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replace tanks here that were so odoriferous they would curl your hair. we built this as an interim process. >> is there a coagulant introduced somewhere in the middle of this? . >> this coagulant brings solids together and lets the water run through. that gives us more time in the digestion process, more time to reduce the amount of solids. these are the biggest ones in the world, like we always like to do in san francisco. they are 4 meter, there's none like it in the world. >> really? wow. >> three meters, usually. we got the biggest, if not the best. so here we are. look at that baby hum. river of sludge. >> one of the things is we use bacteria that's common in our own guts to create this
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reduction. it's like an extra digestion. one of the things we have to do to facilitate that is heat that sludge up and keep it at the temperature our body likes, 98.6 degrees. >> so what we have here is the heat exchanger for digester no. 6. these clog up with debris and we're coming in to -- next wet weather season so we always come through here, clean them out, make sure that we get maximum heat exchange during the colder wet weather. sludge season. >> rubber glove. >> right here. >> rubber glove, excellent. all right, guys. >> thank you. >> good luck. >> this is the full on hazmat.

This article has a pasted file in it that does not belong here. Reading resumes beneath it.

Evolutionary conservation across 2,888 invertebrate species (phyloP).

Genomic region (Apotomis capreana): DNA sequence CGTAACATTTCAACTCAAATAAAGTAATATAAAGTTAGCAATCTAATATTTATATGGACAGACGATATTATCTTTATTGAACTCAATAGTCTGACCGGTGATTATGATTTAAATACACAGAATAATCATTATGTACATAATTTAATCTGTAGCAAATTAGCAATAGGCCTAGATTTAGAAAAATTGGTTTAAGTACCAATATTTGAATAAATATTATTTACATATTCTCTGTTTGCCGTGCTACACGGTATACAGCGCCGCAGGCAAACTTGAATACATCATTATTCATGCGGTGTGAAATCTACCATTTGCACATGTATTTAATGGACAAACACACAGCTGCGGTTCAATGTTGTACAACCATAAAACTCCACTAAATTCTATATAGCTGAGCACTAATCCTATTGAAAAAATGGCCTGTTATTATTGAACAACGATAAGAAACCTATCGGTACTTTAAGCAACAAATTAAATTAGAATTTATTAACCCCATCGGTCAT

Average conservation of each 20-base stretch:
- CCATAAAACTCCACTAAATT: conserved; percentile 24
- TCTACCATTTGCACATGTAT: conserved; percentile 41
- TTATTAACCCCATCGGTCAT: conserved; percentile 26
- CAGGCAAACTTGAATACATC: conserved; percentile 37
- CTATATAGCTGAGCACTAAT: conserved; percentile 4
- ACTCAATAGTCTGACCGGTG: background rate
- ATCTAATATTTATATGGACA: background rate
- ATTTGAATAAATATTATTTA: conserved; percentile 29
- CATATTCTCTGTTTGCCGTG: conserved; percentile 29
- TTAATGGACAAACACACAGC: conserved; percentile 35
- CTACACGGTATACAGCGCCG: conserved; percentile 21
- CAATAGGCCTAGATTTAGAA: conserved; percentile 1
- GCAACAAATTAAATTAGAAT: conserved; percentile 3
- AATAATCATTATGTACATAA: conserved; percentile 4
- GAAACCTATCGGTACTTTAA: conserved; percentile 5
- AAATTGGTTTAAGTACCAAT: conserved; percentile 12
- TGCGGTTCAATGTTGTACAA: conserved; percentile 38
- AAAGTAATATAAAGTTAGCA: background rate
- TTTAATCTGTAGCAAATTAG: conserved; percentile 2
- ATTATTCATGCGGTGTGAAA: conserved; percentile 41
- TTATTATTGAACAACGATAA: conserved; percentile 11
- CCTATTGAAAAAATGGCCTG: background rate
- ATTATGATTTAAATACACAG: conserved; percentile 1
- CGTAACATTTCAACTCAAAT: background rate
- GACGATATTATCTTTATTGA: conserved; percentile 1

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. >> residual liquid. we're taking it time to let it drain. we don't want to get sludge on it necessarily. take your time. stand on the side of it. . >> should we let it release for a while? . >> let it release. >> is that the technical term? . >> this is the most important bolt on the whole thing. this is the locking bolt. it locks this thing right in place. so now. >> take your hammer and what we want to do, we get rag build up right in here. the hot water recirculates right in here, the sludge recirculates in here. the sludge sometimes has rags in it. all we want to do is go around the clean the rags. let me show you how. take the slide hammer, go all
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the way through the back, go around. >> got you. >> during the real rainy season, how does that change the way dealing with this job? is it a lot more stuff in there? . >> what we do, charles, we do this quarterly. every four months we go around and clean all the heat exchangers so we don't have a large build up. . >> go around? . >> yeah. (sound of hammering). >> what i'm trying to do, charles, is always pull it out on the low stroke. >> right. so you are not, like, flying
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out. now talk about clean up. . >> then where does this stuff get deposited? . >> we're going to dump it in a debris box and it will go back to the plant. >> if you think back, the romans came up with a system of plumbing that allowed us it use water to transport waste away from the hub of civilization, which enabled cities to grow. . >> you have a large bowl, a drive motor and another motor with a planetary gearbox with differential pressure inside there. the large mass up there spinning separating the solids from the liquid. we have to prevent about once a month, we go in